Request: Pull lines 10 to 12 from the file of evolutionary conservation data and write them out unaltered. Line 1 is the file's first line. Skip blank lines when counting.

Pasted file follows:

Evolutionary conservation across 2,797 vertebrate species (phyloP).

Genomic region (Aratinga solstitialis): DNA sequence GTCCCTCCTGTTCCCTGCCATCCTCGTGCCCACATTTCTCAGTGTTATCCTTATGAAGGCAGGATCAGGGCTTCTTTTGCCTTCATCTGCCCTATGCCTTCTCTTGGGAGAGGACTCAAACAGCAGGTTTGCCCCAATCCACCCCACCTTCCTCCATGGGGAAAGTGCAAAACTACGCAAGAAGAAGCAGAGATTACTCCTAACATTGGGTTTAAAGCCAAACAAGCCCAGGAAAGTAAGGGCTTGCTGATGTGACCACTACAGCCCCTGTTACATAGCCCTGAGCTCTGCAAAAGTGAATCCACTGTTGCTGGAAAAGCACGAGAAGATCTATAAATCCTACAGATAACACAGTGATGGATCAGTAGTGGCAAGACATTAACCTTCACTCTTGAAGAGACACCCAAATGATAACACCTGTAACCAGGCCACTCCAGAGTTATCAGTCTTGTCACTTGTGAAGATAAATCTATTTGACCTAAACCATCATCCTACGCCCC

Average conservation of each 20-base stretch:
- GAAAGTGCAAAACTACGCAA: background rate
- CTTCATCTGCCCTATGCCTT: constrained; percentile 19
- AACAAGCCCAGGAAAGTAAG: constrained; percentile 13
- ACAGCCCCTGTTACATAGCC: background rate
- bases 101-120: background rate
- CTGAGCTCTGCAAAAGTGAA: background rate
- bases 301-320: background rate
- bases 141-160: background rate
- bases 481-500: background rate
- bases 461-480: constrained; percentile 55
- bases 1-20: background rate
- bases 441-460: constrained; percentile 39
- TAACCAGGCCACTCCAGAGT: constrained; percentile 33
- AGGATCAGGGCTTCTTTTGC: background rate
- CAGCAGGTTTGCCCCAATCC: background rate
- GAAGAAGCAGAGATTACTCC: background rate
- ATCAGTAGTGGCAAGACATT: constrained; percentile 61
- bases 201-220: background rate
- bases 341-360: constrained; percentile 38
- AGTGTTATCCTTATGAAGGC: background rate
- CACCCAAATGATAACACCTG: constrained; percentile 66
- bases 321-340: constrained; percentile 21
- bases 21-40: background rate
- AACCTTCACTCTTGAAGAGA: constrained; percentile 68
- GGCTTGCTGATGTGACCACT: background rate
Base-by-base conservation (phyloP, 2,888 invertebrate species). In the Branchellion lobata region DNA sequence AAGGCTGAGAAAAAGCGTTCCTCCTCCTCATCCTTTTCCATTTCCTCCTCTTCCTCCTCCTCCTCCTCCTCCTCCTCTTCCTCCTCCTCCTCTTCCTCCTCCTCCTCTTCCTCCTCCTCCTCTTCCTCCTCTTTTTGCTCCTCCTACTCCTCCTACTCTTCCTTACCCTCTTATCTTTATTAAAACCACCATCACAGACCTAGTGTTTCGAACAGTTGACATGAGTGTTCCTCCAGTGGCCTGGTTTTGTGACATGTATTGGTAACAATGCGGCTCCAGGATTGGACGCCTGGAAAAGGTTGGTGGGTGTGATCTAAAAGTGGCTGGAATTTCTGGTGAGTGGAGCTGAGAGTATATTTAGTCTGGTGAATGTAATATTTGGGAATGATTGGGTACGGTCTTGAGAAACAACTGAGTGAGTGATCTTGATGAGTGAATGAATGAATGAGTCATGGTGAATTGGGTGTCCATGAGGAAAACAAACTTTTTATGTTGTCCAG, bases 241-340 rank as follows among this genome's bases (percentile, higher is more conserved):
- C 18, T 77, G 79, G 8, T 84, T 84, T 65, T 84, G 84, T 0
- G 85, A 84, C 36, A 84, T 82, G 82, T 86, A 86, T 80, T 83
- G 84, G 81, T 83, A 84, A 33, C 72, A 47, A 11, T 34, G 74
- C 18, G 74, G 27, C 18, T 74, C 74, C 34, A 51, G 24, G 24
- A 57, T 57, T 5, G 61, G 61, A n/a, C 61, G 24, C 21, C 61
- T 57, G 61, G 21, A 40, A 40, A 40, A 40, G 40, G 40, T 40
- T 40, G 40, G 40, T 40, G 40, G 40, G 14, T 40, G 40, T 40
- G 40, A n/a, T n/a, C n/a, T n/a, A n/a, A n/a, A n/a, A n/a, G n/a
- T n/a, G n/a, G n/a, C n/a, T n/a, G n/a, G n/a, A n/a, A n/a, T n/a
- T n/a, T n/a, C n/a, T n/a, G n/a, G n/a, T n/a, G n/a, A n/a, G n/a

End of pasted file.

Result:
- bases 301-320: background rate
- bases 141-160: background rate
- bases 481-500: background rate